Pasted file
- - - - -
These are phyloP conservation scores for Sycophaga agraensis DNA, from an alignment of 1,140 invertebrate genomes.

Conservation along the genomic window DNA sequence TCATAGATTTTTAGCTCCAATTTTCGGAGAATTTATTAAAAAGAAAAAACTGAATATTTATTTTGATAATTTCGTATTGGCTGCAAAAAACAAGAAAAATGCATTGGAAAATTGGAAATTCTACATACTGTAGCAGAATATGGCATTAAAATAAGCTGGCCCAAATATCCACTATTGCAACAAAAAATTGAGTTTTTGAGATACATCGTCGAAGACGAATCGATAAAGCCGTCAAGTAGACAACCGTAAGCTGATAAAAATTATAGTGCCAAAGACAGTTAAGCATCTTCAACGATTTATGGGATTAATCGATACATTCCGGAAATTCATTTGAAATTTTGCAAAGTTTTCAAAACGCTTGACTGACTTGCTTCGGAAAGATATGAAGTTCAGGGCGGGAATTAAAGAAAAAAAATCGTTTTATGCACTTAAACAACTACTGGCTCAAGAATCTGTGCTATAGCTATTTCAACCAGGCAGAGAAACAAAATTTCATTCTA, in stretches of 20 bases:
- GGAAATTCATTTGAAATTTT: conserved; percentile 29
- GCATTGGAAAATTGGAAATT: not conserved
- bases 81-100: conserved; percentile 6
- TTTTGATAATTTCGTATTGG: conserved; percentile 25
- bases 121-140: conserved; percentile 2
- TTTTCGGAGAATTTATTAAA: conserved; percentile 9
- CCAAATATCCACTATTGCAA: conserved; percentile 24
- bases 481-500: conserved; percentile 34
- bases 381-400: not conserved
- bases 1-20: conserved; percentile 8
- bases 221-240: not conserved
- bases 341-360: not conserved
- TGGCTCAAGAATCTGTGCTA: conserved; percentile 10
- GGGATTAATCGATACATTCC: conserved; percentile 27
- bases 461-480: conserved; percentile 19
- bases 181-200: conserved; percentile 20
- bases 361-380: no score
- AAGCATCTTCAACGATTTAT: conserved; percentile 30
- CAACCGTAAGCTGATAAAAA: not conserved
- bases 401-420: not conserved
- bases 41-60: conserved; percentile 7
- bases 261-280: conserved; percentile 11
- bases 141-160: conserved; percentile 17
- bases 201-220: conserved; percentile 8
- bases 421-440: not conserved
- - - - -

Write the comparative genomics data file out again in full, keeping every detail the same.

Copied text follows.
These are phyloP conservation scores for Sycophaga agraensis DNA, from an alignment of 1,140 invertebrate genomes.

Conservation along the genomic window DNA sequence TCATAGATTTTTAGCTCCAATTTTCGGAGAATTTATTAAAAAGAAAAAACTGAATATTTATTTTGATAATTTCGTATTGGCTGCAAAAAACAAGAAAAATGCATTGGAAAATTGGAAATTCTACATACTGTAGCAGAATATGGCATTAAAATAAGCTGGCCCAAATATCCACTATTGCAACAAAAAATTGAGTTTTTGAGATACATCGTCGAAGACGAATCGATAAAGCCGTCAAGTAGACAACCGTAAGCTGATAAAAATTATAGTGCCAAAGACAGTTAAGCATCTTCAACGATTTATGGGATTAATCGATACATTCCGGAAATTCATTTGAAATTTTGCAAAGTTTTCAAAACGCTTGACTGACTTGCTTCGGAAAGATATGAAGTTCAGGGCGGGAATTAAAGAAAAAAAATCGTTTTATGCACTTAAACAACTACTGGCTCAAGAATCTGTGCTATAGCTATTTCAACCAGGCAGAGAAACAAAATTTCATTCTA, in stretches of 20 bases:
- GGAAATTCATTTGAAATTTT: conserved; percentile 29
- GCATTGGAAAATTGGAAATT: not conserved
- bases 81-100: conserved; percentile 6
- TTTTGATAATTTCGTATTGG: conserved; percentile 25
- bases 121-140: conserved; percentile 2
- TTTTCGGAGAATTTATTAAA: conserved; percentile 9
- CCAAATATCCACTATTGCAA: conserved; percentile 24
- bases 481-500: conserved; percentile 34
- bases 381-400: not conserved
- bases 1-20: conserved; percentile 8
- bases 221-240: not conserved
- bases 341-360: not conserved
- TGGCTCAAGAATCTGTGCTA: conserved; percentile 10
- GGGATTAATCGATACATTCC: conserved; percentile 27
- bases 461-480: conserved; percentile 19
- bases 181-200: conserved; percentile 20
- bases 361-380: no score
- AAGCATCTTCAACGATTTAT: conserved; percentile 30
- CAACCGTAAGCTGATAAAAA: not conserved
- bases 401-420: not conserved
- bases 41-60: conserved; percentile 7
- bases 261-280: conserved; percentile 11
- bases 141-160: conserved; percentile 17
- bases 201-220: conserved; percentile 8
- bases 421-440: not conserved